I was surprised when Mo Yan won the Nobel Prize for Literature, because I had never heard of him I did a little research and discovered that he once said, If you like, you can skip my other novels, but you must read Big Breasts and Wide Hips In it I wrote about history, war, politics, hunger, religion, love, and sex Li Chun Lin, My Three American Books The name was intriguing too, so I tracked down a copy.I haven t read Steinbeck for years I ll be getting back to him next year when I I was surprised when Mo Yan won the Nobel Prize for Literature, because I had never heard of him I did a little research and discovered that he once said, If you like, you can skip my other novels, but you must read Big Breasts and Wide Hips In it I wrote about history, war, politics, hunger, religion, love, and sex Li Chun Lin, My Three American Books The name was intriguing too, so I tracked down a copy.I haven t read Steinbeck for years I ll be getting back to him next year when I finally tackle East of Eden for my California read , but the style of Mo Yan s writing reminds me a lot of Steinbeck Gritty details, blood, guts, sex, and people barely scraping by an existence The setting is different, the particular historical events are unique to China spanning from early 1900s into the 1960s with the famine and beyond , but my mind kept making the comparison.There are a lot of breasts in this book It grew tiresome, actually, and the sometimes narrator of Jintong is evenso He never really gets accustomed to eating food, and subsists on breast milk even in his 40s The narration actually goes back and forth between first and third person, and I preferred being told about the story rather than being inside Jintong s head Here is the bit from where the title is taken My sister s figure had developed rapidly after eating the eel her breasts were the size of pears, beautifully shaped, and she was surely destined to carry on the glorious tradition of Shangguan women, with big breasts and wide hips Oh yes, Jintong spends a lot of energy coveting his sister s breasts But not in a sexual way as much as a disturbing food source way Uncomfortable Yeah Try 500 pages of it As usual, I feel like I know far too little about China s history, although I have read that the author takes what works for his story and tweaks the rest In that sense it isn t historical fiction at all, and sometimes even jumps over into magical realism one of the sisters turns into a bird, etc Most of the book is description and narration, with very little dialogue, meaning that it does pass rather slowly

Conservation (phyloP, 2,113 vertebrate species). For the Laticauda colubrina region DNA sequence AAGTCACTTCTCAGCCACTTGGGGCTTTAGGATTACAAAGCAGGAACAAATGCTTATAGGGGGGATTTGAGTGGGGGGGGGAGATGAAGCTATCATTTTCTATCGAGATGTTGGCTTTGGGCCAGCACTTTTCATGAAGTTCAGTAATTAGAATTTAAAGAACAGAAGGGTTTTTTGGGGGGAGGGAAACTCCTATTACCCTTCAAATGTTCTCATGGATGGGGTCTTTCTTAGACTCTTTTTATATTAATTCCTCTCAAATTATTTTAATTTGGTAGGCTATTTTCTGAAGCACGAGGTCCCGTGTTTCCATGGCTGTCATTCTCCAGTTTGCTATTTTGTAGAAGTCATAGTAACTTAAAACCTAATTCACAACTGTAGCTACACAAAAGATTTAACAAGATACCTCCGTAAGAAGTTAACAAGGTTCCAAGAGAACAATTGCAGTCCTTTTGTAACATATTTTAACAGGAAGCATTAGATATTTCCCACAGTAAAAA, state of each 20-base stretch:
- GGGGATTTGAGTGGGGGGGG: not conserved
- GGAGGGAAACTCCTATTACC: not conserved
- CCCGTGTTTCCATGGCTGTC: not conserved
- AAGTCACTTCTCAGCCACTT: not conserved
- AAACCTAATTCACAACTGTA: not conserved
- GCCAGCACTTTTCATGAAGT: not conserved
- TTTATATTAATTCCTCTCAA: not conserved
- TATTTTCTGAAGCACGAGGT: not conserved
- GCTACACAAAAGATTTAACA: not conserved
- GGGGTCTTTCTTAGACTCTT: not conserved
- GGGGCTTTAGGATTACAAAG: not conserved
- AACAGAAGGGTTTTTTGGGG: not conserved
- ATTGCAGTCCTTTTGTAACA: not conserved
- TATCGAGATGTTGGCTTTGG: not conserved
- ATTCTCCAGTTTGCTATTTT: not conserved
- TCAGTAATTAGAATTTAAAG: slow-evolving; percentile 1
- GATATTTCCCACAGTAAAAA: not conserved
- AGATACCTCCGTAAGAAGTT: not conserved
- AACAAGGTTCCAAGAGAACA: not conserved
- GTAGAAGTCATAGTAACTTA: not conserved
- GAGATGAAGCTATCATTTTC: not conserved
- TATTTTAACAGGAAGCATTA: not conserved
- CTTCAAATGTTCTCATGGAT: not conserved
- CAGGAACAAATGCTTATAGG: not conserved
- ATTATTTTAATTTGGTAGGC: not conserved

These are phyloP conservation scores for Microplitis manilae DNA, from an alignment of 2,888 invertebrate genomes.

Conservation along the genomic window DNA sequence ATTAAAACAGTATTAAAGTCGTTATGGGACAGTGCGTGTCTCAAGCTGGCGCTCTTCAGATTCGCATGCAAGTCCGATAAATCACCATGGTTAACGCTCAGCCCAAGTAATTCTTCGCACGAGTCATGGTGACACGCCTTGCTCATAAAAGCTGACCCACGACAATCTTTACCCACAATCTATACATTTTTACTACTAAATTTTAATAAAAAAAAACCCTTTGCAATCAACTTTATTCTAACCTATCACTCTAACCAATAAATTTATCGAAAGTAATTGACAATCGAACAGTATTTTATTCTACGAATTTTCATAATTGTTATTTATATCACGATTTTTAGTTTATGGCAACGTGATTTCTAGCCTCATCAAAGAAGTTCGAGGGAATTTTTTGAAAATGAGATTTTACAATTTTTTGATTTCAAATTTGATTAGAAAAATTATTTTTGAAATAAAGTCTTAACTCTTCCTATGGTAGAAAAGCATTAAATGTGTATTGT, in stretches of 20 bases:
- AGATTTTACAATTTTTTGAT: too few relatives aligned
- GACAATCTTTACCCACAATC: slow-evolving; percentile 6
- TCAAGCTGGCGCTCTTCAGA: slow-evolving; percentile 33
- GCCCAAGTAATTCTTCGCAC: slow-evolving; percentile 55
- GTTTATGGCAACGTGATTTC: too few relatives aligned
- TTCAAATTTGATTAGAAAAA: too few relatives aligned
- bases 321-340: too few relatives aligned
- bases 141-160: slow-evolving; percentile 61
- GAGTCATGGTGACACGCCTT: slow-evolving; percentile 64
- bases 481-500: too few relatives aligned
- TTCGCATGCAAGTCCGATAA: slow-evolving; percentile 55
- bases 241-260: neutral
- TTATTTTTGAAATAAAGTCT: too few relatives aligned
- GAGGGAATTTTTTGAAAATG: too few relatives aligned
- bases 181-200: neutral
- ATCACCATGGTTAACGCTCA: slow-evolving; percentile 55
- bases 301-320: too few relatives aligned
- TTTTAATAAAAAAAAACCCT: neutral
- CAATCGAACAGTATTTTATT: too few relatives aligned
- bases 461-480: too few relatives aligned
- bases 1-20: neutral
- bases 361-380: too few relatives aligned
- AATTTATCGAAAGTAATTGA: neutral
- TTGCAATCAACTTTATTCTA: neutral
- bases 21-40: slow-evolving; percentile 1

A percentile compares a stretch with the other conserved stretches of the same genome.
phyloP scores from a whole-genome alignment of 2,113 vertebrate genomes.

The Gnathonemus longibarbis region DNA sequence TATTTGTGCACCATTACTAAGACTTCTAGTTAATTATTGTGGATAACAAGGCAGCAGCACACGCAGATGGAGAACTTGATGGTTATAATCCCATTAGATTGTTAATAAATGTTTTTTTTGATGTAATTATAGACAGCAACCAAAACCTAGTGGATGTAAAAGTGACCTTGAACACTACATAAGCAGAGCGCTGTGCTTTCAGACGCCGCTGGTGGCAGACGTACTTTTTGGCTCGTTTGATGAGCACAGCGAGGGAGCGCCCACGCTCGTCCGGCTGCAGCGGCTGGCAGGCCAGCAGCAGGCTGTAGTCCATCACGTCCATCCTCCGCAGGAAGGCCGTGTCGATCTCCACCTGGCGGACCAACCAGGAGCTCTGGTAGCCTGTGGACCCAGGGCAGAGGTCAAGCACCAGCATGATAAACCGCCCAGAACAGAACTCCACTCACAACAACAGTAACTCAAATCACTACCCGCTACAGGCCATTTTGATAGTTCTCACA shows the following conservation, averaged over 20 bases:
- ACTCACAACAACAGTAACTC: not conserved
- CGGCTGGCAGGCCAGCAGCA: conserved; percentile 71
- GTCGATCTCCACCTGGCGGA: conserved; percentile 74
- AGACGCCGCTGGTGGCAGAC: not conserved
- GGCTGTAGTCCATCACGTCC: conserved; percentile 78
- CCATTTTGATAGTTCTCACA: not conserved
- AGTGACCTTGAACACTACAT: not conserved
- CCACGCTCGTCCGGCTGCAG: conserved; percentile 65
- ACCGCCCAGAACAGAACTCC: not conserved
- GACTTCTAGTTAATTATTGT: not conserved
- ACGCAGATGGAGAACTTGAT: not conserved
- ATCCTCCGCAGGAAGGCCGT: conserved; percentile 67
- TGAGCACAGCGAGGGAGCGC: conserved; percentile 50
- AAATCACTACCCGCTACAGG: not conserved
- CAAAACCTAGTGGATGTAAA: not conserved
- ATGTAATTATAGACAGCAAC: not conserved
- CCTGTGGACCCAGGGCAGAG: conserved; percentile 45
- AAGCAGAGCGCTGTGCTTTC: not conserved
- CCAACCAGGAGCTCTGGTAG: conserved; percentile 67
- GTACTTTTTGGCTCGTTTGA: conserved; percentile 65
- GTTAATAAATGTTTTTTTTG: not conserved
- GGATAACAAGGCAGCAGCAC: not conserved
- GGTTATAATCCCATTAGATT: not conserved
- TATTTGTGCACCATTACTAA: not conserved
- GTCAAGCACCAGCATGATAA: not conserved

9. Radhika Radhika says:

    There is something about Mo Yan s writing that makes you wide eyed and then throws some grit into your open eyes He takes Chinese history in the 20th century and weaves it into a tapestry of events in the life of its protagonist who unlike many protagonists is, by no means, a hero He is a man crippled by his obsession with breasts Mo Yan s book presents the reality created by the Chinese state in the 20th century in the starkest symbolic terms that make it seem so hollow and nonsensical The There is something about Mo Yan s writing that makes you wide eyed and then throws some grit into your open eyes He takes Chinese history in the 20th century and weaves it into a tapestry of events in the life of its protagonist who unlike many protagonists is, by no means, a hero He is a man crippled by his obsession with breasts Mo Yan s book presents the reality created by the Chinese state in the 20th century in the starkest symbolic terms that make it seem so hollow and nonsensical The obsession with a male child, even one as feckless as Jintong, parodies completely the continuing Chinese and I might add Indian preoccupation with giving birth to a son The son is never able to contribute to anyone and continues to be a burden from the start to the finish The reason for his existence is never clear other than that tradition demands that the worth of the mother be measured by whether she gave birth to a son In the story the Chinese State at some point starts to proclaim that women are important and should be uplifted but their programs to do so are inane and ineffective For instance, forced marriage of all women or pageboy haircuts as emancipation.The struggle between nationalism and communism as it plays out amongst the masses is shown for the bloody farce it was The absurdities of the cultural revolution and the class struggle and how it ground up innocents is so vivid It would perhaps be too simple to say that one can understand recent Chinese history a bit better if one were to read this book But on the other hand, Mo Yan s words are magic and they do imbue one with a sense that even the most fantastic of utterances symbolize the reality of those who have to live within a system that creates its own meaning


  10. Chris Chester Chris Chester says: